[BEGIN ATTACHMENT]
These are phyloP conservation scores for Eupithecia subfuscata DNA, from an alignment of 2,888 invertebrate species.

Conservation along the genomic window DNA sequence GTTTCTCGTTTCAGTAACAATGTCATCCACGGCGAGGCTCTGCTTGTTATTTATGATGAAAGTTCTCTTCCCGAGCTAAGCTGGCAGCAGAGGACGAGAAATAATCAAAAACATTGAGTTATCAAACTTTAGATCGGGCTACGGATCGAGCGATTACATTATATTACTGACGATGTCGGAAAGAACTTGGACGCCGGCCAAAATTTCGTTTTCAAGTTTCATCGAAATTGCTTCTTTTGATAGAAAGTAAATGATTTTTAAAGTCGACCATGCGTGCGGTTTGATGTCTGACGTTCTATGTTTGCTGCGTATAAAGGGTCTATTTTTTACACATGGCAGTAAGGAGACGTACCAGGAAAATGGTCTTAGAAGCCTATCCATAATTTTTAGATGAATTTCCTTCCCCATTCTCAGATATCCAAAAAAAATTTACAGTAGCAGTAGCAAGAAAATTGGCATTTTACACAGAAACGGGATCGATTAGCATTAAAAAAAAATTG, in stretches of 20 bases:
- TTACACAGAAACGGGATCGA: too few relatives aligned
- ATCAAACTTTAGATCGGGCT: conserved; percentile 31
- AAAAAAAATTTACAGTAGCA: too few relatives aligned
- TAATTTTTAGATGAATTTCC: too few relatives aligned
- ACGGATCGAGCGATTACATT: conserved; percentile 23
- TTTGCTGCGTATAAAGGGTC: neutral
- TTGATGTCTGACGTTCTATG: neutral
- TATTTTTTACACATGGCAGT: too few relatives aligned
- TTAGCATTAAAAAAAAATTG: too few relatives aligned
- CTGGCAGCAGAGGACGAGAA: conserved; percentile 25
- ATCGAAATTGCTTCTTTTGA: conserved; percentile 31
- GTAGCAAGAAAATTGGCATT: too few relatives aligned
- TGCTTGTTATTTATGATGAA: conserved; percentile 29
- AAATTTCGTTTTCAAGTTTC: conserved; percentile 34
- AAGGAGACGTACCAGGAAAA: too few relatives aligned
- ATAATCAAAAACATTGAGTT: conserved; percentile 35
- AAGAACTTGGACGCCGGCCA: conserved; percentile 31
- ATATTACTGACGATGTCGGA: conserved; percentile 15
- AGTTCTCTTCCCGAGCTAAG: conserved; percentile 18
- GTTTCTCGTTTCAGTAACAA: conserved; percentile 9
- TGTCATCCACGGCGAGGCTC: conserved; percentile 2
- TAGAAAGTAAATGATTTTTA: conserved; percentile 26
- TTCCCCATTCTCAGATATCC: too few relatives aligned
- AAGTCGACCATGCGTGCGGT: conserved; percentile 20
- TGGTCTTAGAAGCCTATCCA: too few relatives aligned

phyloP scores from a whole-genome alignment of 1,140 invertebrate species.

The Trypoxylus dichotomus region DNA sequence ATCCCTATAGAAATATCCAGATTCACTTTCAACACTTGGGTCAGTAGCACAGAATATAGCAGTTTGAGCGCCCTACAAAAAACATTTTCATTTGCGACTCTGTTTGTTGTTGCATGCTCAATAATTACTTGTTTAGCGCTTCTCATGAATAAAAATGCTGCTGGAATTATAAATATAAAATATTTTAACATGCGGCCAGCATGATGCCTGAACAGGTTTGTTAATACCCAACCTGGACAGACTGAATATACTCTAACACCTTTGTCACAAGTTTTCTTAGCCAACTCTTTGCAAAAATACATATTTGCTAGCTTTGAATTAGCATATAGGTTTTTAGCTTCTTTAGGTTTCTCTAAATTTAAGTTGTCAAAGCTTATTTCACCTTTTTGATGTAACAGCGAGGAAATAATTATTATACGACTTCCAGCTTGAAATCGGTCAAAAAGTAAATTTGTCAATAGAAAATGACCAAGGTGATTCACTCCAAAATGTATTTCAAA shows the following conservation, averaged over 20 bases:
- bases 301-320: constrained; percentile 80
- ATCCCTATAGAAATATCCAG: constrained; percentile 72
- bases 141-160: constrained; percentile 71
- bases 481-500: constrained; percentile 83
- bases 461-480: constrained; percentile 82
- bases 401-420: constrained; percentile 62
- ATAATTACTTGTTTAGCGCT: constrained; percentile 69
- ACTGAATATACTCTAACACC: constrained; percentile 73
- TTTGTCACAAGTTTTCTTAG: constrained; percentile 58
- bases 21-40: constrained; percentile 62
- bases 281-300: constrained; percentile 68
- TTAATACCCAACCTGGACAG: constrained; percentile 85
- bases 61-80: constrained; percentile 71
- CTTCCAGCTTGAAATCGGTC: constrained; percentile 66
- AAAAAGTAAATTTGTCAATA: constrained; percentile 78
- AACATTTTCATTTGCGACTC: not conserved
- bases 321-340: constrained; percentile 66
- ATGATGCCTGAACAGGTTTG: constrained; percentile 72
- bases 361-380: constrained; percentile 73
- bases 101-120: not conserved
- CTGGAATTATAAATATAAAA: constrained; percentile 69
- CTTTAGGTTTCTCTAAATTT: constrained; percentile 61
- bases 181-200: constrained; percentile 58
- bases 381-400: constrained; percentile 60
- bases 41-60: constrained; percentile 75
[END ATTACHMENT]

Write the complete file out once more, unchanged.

These are phyloP conservation scores for Eupithecia subfuscata DNA, from an alignment of 2,888 invertebrate species.

Conservation along the genomic window DNA sequence GTTTCTCGTTTCAGTAACAATGTCATCCACGGCGAGGCTCTGCTTGTTATTTATGATGAAAGTTCTCTTCCCGAGCTAAGCTGGCAGCAGAGGACGAGAAATAATCAAAAACATTGAGTTATCAAACTTTAGATCGGGCTACGGATCGAGCGATTACATTATATTACTGACGATGTCGGAAAGAACTTGGACGCCGGCCAAAATTTCGTTTTCAAGTTTCATCGAAATTGCTTCTTTTGATAGAAAGTAAATGATTTTTAAAGTCGACCATGCGTGCGGTTTGATGTCTGACGTTCTATGTTTGCTGCGTATAAAGGGTCTATTTTTTACACATGGCAGTAAGGAGACGTACCAGGAAAATGGTCTTAGAAGCCTATCCATAATTTTTAGATGAATTTCCTTCCCCATTCTCAGATATCCAAAAAAAATTTACAGTAGCAGTAGCAAGAAAATTGGCATTTTACACAGAAACGGGATCGATTAGCATTAAAAAAAAATTG, in stretches of 20 bases:
- TTACACAGAAACGGGATCGA: too few relatives aligned
- ATCAAACTTTAGATCGGGCT: conserved; percentile 31
- AAAAAAAATTTACAGTAGCA: too few relatives aligned
- TAATTTTTAGATGAATTTCC: too few relatives aligned
- ACGGATCGAGCGATTACATT: conserved; percentile 23
- TTTGCTGCGTATAAAGGGTC: neutral
- TTGATGTCTGACGTTCTATG: neutral
- TATTTTTTACACATGGCAGT: too few relatives aligned
- TTAGCATTAAAAAAAAATTG: too few relatives aligned
- CTGGCAGCAGAGGACGAGAA: conserved; percentile 25
- ATCGAAATTGCTTCTTTTGA: conserved; percentile 31
- GTAGCAAGAAAATTGGCATT: too few relatives aligned
- TGCTTGTTATTTATGATGAA: conserved; percentile 29
- AAATTTCGTTTTCAAGTTTC: conserved; percentile 34
- AAGGAGACGTACCAGGAAAA: too few relatives aligned
- ATAATCAAAAACATTGAGTT: conserved; percentile 35
- AAGAACTTGGACGCCGGCCA: conserved; percentile 31
- ATATTACTGACGATGTCGGA: conserved; percentile 15
- AGTTCTCTTCCCGAGCTAAG: conserved; percentile 18
- GTTTCTCGTTTCAGTAACAA: conserved; percentile 9
- TGTCATCCACGGCGAGGCTC: conserved; percentile 2
- TAGAAAGTAAATGATTTTTA: conserved; percentile 26
- TTCCCCATTCTCAGATATCC: too few relatives aligned
- AAGTCGACCATGCGTGCGGT: conserved; percentile 20
- TGGTCTTAGAAGCCTATCCA: too few relatives aligned

phyloP scores from a whole-genome alignment of 1,140 invertebrate species.

The Trypoxylus dichotomus region DNA sequence ATCCCTATAGAAATATCCAGATTCACTTTCAACACTTGGGTCAGTAGCACAGAATATAGCAGTTTGAGCGCCCTACAAAAAACATTTTCATTTGCGACTCTGTTTGTTGTTGCATGCTCAATAATTACTTGTTTAGCGCTTCTCATGAATAAAAATGCTGCTGGAATTATAAATATAAAATATTTTAACATGCGGCCAGCATGATGCCTGAACAGGTTTGTTAATACCCAACCTGGACAGACTGAATATACTCTAACACCTTTGTCACAAGTTTTCTTAGCCAACTCTTTGCAAAAATACATATTTGCTAGCTTTGAATTAGCATATAGGTTTTTAGCTTCTTTAGGTTTCTCTAAATTTAAGTTGTCAAAGCTTATTTCACCTTTTTGATGTAACAGCGAGGAAATAATTATTATACGACTTCCAGCTTGAAATCGGTCAAAAAGTAAATTTGTCAATAGAAAATGACCAAGGTGATTCACTCCAAAATGTATTTCAAA shows the following conservation, averaged over 20 bases:
- bases 301-320: constrained; percentile 80
- ATCCCTATAGAAATATCCAG: constrained; percentile 72
- bases 141-160: constrained; percentile 71
- bases 481-500: constrained; percentile 83
- bases 461-480: constrained; percentile 82
- bases 401-420: constrained; percentile 62
- ATAATTACTTGTTTAGCGCT: constrained; percentile 69
- ACTGAATATACTCTAACACC: constrained; percentile 73
- TTTGTCACAAGTTTTCTTAG: constrained; percentile 58
- bases 21-40: constrained; percentile 62
- bases 281-300: constrained; percentile 68
- TTAATACCCAACCTGGACAG: constrained; percentile 85
- bases 61-80: constrained; percentile 71
- CTTCCAGCTTGAAATCGGTC: constrained; percentile 66
- AAAAAGTAAATTTGTCAATA: constrained; percentile 78
- AACATTTTCATTTGCGACTC: not conserved
- bases 321-340: constrained; percentile 66
- ATGATGCCTGAACAGGTTTG: constrained; percentile 72
- bases 361-380: constrained; percentile 73
- bases 101-120: not conserved
- CTGGAATTATAAATATAAAA: constrained; percentile 69
- CTTTAGGTTTCTCTAAATTT: constrained; percentile 61
- bases 181-200: constrained; percentile 58
- bases 381-400: constrained; percentile 60
- bases 41-60: constrained; percentile 75